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Soundchecks and checkpoints

Pauline McLean | 16:53 UK time, Friday, 11 July 2008

Things are far from good when the "help team" are looking for help themselves.

Dressed in red caps and red jackets, emblazoned with the word "help", the girls are looking baffled. "we were supposed to meet somewhere for a team briefing and we just can't remember where."

It's easy to get lost on T in the Park's Balado site - a massive former airfield near Kinross.

There are numerous gates and checkpoints, 11 stages and thanks to early opening, almost 10,000 fans on site a full day earlier than normal.

Organisers are trying to combat last year's traffic problems by staggering the arrival of fans - and so far, it seems to be working.

The Blimp - a camera attached to a hot air balloon high above the site - is monitoring roads to and from the site, warning of any delays and possible bottlenecks.

Good news for those who reckon they're too long in the tooth for four nights of mud and mayhem on the main campsite.

T now has an upmarket alternative. Podpads - small chalets containing a blow up double bed and plenty of room for two are proving a popular choice for the slightly more mature concert goer. You even get a lift to the front door of your cabin.

A bit pricey at £500 but no doubt worth the investment when you realise both bar and shower complex are a mere stone's throw from your front door.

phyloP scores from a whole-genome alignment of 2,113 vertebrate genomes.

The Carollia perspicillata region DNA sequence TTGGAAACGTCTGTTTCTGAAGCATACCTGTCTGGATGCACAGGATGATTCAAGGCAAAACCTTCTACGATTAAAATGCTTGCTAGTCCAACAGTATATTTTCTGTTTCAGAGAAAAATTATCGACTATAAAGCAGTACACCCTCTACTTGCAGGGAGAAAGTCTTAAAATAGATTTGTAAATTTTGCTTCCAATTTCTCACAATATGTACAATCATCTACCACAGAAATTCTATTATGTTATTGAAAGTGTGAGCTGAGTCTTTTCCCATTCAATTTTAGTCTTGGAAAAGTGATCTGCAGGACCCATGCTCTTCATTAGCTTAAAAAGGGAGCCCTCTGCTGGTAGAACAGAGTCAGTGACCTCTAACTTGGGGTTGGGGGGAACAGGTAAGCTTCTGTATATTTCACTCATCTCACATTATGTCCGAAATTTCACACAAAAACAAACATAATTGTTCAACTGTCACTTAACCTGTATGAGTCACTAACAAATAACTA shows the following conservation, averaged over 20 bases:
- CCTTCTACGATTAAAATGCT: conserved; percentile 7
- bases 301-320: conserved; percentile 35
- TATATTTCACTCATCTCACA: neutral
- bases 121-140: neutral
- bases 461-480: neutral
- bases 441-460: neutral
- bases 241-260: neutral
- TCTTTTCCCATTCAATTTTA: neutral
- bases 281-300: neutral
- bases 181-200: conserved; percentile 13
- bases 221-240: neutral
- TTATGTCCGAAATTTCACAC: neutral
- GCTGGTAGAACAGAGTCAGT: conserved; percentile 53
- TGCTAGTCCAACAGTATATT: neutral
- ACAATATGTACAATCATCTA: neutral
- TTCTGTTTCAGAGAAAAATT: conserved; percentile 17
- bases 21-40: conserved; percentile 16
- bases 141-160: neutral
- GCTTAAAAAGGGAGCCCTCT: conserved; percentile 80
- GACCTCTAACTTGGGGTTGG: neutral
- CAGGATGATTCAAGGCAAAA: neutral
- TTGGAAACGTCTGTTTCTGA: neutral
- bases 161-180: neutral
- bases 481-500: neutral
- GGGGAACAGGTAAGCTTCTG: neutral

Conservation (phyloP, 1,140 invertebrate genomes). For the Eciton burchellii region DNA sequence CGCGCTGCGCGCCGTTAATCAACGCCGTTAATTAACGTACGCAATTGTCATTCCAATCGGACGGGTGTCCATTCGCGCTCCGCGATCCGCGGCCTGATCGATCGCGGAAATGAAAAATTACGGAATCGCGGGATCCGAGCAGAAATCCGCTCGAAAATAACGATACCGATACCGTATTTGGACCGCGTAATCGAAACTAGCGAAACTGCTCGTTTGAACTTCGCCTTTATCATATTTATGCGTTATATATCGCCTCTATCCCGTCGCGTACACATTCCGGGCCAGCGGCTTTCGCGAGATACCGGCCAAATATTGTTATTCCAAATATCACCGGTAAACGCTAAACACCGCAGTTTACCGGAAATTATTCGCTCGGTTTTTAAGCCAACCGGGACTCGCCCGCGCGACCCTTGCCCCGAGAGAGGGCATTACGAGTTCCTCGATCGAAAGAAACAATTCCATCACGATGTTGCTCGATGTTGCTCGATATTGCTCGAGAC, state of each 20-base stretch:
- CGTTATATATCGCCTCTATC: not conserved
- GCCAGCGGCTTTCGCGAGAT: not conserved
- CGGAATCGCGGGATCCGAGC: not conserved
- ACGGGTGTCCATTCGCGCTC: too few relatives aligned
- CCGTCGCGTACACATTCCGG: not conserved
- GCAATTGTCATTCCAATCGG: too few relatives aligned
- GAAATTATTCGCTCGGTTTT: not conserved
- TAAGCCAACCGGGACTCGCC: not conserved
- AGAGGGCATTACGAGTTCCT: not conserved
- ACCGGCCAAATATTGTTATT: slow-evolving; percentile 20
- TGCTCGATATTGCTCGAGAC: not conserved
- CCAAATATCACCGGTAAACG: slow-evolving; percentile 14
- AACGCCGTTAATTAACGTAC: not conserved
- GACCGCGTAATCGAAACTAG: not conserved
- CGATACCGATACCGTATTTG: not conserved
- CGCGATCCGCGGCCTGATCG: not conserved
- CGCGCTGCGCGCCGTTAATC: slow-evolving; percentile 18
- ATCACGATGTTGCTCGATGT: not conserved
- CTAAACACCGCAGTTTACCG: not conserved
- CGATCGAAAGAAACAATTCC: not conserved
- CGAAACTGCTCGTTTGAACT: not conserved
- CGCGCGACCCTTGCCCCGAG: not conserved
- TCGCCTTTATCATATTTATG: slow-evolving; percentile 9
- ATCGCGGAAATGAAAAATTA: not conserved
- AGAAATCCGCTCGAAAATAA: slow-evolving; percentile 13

And if you really want to splash out, you could spend £2,000 on a hotel yurt - complete with kingsized bed, chocolates on the pillow and chandelier.

Even the performers aren't offered such luxury. With 180 bands and performers over the weekend, their time in the plush backstage area is strictly limited.

Jo McGregor, who's in charge of their schedule, says excess riders are a thing of the past.

Most want simple pleasures like alcohol, fresh fruit and flowers. Juicers are apparently a common request as performers attempt to boost their energy levels before their onstage appearances.

Already here and backstage - The Verve, Stereophonics and KT Tunstall. KT - whose only demand for her and her band is hummus, pitta Bread and whisky - is back on the mainstage tonight, and says she regards this festival as the best in the world.

And while many of the festival goers were still in nappies when the first T in the Park happened, there are plenty of performers who remember it all perfectly well.

Step forward Prodigy, Primal Scream and Rage Against the Machine, all of whom featured on the first line up 15 years ago, and all of whom are back this year for more.

Just a couple of hours to go before the first performers come on stage - and the atmosphere is convivial - with many of the fans in fancy dress (cow costumes seem to be the thing - why?).

At four days, 11 stages and 180 bands and performers, it's all a far cry from the first one-day concert, but it's looking like being every bit as much fun.


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